A project the committee discussed at its last meeting didn’t mention vaccine status as a factor that shouldn’t be used in making decisions, but Claire Uebbing, vice president of healthy communities and integrity at Centura Health , asked that they add it because of concerns about “bias” among health care providers.
Dr Anuj Mehta, a pulmonary intensive care physician at Denver Health who wrote a first draft of updates to the current guidelines, noted that there was some controversy over whether vaccination status should be a factor in decisions, but said he was okay with adding it.
“Our ethical principles are to save the most lives”, not to punish irresponsible behavior, he said.
The current outbreak is largely fueled by the spread among the unvaccinated. About 82% of people currently hospitalized in Colorado with COVID-19 are not vaccinated, and the percentage is even higher among those treated in intensive care units or treated with ventilators.
Although the governor has not publicly stated that he will support the use of immunization status as a factor in care decisions, he has signaled considerable frustration with those who may be vaccinated but have chosen to do not do it.
“I have no qualms if (unvaccinated people) have a death wish, but they clog our hospitals,” Polis said at a recent press briefing.
Larry Harmsen, an Englewood resident, said he hoped Polis would push to include vaccination status in the formula for care decisions if hospitals were forced to ration.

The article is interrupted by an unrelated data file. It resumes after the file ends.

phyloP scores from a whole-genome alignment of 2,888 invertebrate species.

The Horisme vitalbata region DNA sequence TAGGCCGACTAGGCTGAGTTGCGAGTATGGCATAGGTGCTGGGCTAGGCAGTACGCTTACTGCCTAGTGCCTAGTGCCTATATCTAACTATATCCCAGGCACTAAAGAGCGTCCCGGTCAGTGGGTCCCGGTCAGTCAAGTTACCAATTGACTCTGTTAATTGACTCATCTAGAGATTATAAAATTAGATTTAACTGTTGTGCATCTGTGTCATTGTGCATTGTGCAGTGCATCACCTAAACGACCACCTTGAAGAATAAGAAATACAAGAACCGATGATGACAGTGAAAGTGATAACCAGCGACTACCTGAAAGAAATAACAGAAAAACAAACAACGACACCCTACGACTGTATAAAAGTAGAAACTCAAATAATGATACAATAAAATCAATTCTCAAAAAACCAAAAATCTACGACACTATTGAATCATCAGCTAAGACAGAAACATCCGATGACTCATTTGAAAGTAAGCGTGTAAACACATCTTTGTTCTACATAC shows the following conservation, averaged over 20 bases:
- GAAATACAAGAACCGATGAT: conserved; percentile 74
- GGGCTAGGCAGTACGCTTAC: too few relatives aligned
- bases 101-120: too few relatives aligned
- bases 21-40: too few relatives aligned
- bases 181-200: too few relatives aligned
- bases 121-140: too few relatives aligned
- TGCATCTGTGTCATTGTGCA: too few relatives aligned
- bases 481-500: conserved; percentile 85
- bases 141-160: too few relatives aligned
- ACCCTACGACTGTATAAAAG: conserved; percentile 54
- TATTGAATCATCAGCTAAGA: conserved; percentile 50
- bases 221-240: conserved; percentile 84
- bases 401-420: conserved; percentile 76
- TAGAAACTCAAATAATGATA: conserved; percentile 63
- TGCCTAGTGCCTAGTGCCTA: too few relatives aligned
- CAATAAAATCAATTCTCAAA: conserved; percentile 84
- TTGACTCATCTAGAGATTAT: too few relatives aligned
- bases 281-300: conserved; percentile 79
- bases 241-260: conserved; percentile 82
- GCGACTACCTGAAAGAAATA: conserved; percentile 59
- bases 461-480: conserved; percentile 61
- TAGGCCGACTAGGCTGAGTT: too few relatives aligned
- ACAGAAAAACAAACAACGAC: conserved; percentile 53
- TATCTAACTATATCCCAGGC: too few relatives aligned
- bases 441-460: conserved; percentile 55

“It may sound callous, but it’s a great way to prioritize a limited resource and further incentivize those who refuse to be vaccinated,” he said in an email. “If an unvaccinated person knew that they could be kicked out of the hospital if treated for COVID to make way for a vaccinated person (who needs hospital care for some reason), maybe they would think about it. twice before deciding not to be vaccinated. “
The frustration felt by some vaccinated people is understandable, but in medical ethics it is not acceptable to deny care to people because they may have contributed to their illness, said Matthew Wynia, director of the Center for Bioethics and Humanities at the ‘University of Colorado.
Even measures that some people might consider punitive, such as refusing a liver transplant if a person is unable to stop drinking heavily, focus on the future and on the likelihood that the surgery will save a life. he declared.
“We are not punishing people for their bad decisions,” he said.
The threat of withholding care is unlikely to motivate many unvaccinated people, as adults who have not yet been vaccinated likely do not believe COVID-19 is a serious illness, or are convinced they will not fall. not sick because they are young and healthy, says Wynia.